The subject matter of this sparkling collection of essays is as familiar to me as anything; I’ve lived through a good portion of it myself. But I would not have written it; I could not have written it with such clarity and vividness.
Heirloom is a collection of a dozen essays constituting a memoir of a life in transition from the humdrum to the excruciatingly laborious and excitingly chaotic. Tim, the author, graduated from Princeton with a degree in English with dreams of a writing career and, like many another struggling writer, found himself working a painful 9 to 5 to cover expenses. But he has other loves besides writing, and one of these – the lure and magic of the metamorphosis from seed through sprout and vine to succulent, flavorful fruit – was destined to become his defining passion, his livelihood as well as his sometime nemesis.
The cover itself, a mouthwatering collage of odd-shaped, multicolored heirloom tomatoes, draws you in; there’s the sense that what’s inside is different, more satisfying. And it is. This is not a book of how-to, nor a chronicling of varieties and characteristics of the fruit, not a cookbook nor an organic gardening manifesto. No, the subject matter and the language itself is every bit as colorful and tasty as the glistening orbs on the cover. From Tomato People:
One thing I’ve noticed is that during the most brutal part of summer, the tomato people go at it with an extraordinary singleness of purpose. Eckerton Hill has a daunting southern exposure, canted like a target for the sun’s angled rays. When the sun is burning holes through the afternoon, the tomato plants soak up light until they are limp with molten exhaustion. At night, all that suffering transfers to the fruit, turning the tomatoes every shade of the sun – off-white, pale yellow, dusky purple, blazing orange red. Come morning all these colors are hanging from the plants like gifts from some summertime Santa. By midday, the brightness and the weight of all the humidity leave you standing there, shadowless, the bare fact of yourself. You can either leave the field, as most would, or you can join in the activity orbiting the two sources of magnetism: the tomatoes, softening as fast as you can pick them, and the jubilant sun. I am always astonished at how the crew will stay out there until the last of the fruit is picked.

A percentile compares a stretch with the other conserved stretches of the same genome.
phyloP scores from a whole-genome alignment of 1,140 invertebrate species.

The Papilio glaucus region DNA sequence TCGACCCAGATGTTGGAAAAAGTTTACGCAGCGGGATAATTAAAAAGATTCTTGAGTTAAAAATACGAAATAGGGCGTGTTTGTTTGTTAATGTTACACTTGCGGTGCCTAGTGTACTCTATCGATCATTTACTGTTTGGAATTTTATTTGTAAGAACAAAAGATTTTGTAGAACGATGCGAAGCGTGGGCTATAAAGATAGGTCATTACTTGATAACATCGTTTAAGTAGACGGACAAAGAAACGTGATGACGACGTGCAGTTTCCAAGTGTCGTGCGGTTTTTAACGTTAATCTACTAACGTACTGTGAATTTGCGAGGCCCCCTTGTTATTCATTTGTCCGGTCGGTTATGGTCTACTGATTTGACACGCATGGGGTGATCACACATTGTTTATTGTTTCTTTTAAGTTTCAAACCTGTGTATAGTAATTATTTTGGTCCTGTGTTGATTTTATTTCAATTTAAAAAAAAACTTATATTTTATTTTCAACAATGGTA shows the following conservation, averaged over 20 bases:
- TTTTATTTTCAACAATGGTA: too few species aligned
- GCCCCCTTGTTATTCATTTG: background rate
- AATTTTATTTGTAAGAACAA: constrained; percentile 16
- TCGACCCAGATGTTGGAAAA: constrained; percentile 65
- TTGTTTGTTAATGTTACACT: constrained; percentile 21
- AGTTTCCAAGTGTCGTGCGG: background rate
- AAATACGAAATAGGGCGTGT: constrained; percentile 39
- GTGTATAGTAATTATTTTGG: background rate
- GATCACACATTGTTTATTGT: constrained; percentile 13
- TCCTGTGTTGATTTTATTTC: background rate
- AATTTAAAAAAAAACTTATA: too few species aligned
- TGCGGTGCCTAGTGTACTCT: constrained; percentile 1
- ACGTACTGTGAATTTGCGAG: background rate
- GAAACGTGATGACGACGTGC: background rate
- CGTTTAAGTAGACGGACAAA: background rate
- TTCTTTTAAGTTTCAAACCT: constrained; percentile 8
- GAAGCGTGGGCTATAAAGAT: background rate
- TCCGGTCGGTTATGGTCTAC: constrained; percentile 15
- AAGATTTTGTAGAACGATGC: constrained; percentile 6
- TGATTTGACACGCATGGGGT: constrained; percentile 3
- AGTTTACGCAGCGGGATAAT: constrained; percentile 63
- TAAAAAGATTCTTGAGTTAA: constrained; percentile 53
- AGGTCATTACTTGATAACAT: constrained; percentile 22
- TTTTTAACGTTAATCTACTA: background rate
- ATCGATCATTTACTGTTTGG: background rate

Accidental though the farmer in Tim may be, it’s clear the writer in him is intentional and well honed. Each of the twelve essays stands alone, and though some were published in part or in different form in Gourmet Magazine and in the Washington Post, they still form a well-unified whole in this book. From his descriptions of a tomato, so lucid you can taste it, to the insights into dealing with the eccentricities of some of New York City’s great chefs, to the history of his farm and of the local Mennonite families whence arose much of his knowledge of and delight in farming – all subjects find equally clear, precise and beautiful description in this book.
This is not a book about farming; it’s a book about the struggles in all of us to cope with factors we cannot control, and finding the beauty in them as we do. You can’t help but enjoy it as such.
From left, Chef Daniel Boulud of New York City’s Restaurant Daniel, Writer/Farmer (or Farmer/Writer) Tim Stark, and Bill and Sharon – ragmongers and bloggers enjoying an alfresco luncheon of fresh farm produce at Eckerton Hill Farm.
(As I write this, the summer crop is coming upon us; Tim will be more farmer than writer the next couple of months, but I know he’ll be storing away intersting material for further essays and stories – and I’ll be blogging heirloom tomatoes along with heirloom linens.)